Kudos to you, Skychef: The Casino of the Skies

September 20, 2014

A German firm has found a niche in the market and has begun a delivery service for airplane food, you can read the full story here:

http://www.springwise.com/airline-food-service-wings-door-week/

Hence I have to admit my dirty little secret: I love airplane dining – and not just the meals but the entire experience.

Now – I hear your disbelief and I understand it. I was once like you. I loathed airline food and was the guy who picked up some smoked salmon and Belgian water crackers at the “Stereotypical Stuff from Seattle” airport gift shop, waved off the flight attendant, and with a wonderful feeling of superiority dug into my self-catered meal. That was a mistake.

I’ve traveled an absurd amount over the years and thus have had the opportunity to experience the entire cornucopia of sky-based dining. And I use the word “cornucopia” advisedly – I believe it was KLM that once had an actual cornucopia filled with different chocolates in Business Class (maybe it was back in the day on Sabena – it was a decade or so ago). Aeroflot serves a brilliant kosher meal – a splendid broiled white fish with salmon roe caviar. Pakistan International’s business class meals are always spicy and filling and of such quality that for any westerner unfamiliar with the digestive requirements of South Asian cuisine there will be no extra trips to the on board lavatory. Singapore Airlines – well, what’s not to love? Sure it’s a pseudo-democratic authoritarian state but they damn well know how to run an airline. There is some genuinely excellent food served on planes these days.

In fact there is a pretty robust correlation between how undemocratic a country is and the quality of its food – the more democracy, the worse the cuisine (see: Singapore, Emirates, Qatar, and Saudi – in ascending order of cuisine and descending order of political rights – North Korea is the outlier).

But I digress – it’s not just the food. It’s the risk, the gamble, the thrill of anticipation. As someone with a reasonable knowledge of statistics and a deep, probably pathological aversion to risk, I don’t gamble. I just don’t enjoy it. It’s a waste of money. For me, airplane food fills the need for that frisson of excitement without actually wagering anything of actual value. Permit me to explain …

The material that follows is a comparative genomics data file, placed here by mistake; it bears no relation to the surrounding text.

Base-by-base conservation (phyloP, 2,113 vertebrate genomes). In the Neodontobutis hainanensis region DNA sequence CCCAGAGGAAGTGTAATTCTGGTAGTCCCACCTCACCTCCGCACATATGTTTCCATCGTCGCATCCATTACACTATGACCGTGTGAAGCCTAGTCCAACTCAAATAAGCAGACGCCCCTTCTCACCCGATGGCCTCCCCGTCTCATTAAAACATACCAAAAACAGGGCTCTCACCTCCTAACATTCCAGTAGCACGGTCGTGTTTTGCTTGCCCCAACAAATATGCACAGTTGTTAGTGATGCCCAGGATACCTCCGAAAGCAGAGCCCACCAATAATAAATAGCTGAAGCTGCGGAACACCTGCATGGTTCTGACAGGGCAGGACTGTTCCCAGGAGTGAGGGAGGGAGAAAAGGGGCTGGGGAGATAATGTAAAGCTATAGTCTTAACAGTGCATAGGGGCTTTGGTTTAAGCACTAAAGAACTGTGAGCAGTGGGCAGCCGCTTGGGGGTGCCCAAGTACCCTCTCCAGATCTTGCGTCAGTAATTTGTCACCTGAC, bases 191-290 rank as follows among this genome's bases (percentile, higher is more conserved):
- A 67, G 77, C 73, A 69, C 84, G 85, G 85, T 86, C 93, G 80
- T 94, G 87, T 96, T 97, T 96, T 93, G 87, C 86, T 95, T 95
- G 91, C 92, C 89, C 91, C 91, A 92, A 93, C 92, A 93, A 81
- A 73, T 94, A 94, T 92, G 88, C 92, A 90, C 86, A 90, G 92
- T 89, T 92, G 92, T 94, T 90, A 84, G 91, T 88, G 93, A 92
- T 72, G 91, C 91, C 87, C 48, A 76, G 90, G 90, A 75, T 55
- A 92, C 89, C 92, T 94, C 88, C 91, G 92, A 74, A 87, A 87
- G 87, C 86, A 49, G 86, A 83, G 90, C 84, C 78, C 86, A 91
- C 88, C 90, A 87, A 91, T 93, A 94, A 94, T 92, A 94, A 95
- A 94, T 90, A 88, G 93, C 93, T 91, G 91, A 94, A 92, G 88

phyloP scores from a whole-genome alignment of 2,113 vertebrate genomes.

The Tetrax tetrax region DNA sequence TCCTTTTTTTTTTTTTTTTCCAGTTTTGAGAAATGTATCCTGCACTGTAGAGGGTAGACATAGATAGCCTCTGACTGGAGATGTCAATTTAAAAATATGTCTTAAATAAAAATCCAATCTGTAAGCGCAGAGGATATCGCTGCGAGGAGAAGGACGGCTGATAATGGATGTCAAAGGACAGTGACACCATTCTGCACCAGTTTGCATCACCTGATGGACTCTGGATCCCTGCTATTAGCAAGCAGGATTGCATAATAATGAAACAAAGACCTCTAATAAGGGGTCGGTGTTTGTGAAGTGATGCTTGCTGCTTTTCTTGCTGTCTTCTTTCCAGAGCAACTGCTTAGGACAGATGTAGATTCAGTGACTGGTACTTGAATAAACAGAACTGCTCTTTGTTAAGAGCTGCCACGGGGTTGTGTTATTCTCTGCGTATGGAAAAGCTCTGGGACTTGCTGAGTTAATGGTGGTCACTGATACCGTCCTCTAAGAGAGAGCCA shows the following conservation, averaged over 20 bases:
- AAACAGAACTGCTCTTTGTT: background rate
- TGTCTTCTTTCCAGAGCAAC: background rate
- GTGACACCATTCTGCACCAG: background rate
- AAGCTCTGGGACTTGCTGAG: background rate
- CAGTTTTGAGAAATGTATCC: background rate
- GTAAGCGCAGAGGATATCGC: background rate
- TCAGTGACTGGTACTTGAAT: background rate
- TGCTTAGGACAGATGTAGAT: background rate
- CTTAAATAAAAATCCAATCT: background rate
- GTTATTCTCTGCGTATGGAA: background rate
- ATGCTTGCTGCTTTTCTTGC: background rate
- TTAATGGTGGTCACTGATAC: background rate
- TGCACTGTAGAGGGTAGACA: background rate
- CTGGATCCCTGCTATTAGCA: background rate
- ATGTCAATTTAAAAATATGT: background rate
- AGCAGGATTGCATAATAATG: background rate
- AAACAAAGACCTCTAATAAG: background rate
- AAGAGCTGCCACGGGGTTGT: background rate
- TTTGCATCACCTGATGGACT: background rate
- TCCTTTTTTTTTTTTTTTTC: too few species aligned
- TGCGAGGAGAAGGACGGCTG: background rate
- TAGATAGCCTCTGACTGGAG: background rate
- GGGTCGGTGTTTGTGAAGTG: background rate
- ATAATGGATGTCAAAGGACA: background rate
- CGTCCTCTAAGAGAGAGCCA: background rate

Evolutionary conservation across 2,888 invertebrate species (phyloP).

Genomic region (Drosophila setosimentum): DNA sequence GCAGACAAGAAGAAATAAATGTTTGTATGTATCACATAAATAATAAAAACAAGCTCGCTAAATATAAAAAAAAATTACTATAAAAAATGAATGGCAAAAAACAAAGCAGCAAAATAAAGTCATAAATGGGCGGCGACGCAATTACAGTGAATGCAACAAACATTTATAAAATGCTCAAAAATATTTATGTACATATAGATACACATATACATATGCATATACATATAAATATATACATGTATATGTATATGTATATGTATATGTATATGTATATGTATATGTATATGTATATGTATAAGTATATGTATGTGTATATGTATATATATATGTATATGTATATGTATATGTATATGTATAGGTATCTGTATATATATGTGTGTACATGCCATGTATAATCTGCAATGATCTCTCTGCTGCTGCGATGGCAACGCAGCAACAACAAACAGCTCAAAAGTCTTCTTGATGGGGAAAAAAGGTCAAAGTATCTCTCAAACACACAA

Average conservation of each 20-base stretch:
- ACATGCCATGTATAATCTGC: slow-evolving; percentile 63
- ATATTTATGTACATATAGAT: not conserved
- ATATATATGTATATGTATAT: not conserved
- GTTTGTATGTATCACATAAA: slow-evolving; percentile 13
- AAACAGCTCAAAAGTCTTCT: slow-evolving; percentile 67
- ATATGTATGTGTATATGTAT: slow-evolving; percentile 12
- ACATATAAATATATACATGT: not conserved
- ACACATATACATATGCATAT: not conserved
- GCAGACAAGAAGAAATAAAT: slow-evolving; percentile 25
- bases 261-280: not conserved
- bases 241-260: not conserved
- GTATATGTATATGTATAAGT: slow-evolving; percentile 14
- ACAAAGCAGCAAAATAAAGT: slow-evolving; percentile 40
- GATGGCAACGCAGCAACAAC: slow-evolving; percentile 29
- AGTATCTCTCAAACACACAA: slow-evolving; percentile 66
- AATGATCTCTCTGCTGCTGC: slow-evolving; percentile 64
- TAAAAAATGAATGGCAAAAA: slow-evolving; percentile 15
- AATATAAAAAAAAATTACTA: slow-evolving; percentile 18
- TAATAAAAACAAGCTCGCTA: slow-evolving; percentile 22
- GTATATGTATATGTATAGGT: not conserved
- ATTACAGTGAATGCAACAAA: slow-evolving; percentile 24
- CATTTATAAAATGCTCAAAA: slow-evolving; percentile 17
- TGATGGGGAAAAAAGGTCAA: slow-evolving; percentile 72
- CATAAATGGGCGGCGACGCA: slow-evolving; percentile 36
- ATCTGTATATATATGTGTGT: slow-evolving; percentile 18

So you’ve boarded Korean Air (fine firm, excellent service) for yet another flight from San Francisco to Beijing via Seoul – 10 hours to go. Following take off you make some quiet personal judgments as to the neighboring passengers, have a brief conversations with Mr. and Mrs. Li who are on their way home to Shanghai after a few weeks with their son and his family in Portland, and you turn on a movie and have 9.5 hours to kill. Reruns of “The Big Bang Theory” and that horrible Montreal comedy program “Just For Laughs” – it’s a televised argument for why Quebec should never become independent – probably aren’t going to cut it as regards one’s need for amusing distraction. But the meal is coming. There will be two – dinner and breakfast with a snack in between. This is where your focus should be. This should be your center of attention. For you are no longer on a plane my friend. No – you have transported yourself to another world. You are in the casino of the skies. Vegas without the despair. Macau without the corrupt local government officials. Monte Carlo sans Eurotrash.